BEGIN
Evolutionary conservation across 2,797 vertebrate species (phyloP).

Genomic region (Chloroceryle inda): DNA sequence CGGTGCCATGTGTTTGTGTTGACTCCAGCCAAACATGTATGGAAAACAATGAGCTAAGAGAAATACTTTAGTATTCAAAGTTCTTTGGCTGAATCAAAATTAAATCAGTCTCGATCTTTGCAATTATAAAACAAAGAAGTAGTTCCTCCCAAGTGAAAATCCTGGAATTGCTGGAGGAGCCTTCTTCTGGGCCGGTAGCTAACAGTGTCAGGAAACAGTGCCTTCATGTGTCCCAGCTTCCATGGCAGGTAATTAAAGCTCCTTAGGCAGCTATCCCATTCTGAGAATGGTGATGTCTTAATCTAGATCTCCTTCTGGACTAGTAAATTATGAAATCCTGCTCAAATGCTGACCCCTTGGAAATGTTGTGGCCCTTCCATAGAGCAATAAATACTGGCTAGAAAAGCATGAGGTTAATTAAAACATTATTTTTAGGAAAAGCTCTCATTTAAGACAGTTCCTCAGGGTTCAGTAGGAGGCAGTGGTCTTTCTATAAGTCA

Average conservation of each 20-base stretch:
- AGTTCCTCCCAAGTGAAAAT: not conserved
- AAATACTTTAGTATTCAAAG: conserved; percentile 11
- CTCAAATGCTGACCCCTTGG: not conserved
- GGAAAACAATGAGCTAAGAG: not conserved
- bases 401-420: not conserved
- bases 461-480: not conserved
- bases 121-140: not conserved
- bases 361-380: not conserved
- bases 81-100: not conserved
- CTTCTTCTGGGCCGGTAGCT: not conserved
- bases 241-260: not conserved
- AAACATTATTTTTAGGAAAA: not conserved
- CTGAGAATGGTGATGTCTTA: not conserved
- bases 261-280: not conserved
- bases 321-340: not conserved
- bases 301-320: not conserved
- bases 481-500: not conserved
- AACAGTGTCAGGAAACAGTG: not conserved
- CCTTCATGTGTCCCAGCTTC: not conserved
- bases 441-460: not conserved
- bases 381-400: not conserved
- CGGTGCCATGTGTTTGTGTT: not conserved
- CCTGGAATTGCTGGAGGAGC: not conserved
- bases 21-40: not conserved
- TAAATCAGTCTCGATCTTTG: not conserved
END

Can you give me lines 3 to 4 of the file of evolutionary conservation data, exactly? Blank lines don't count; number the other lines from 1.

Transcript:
Average conservation of each 20-base stretch:
- AGTTCCTCCCAAGTGAAAAT: not conserved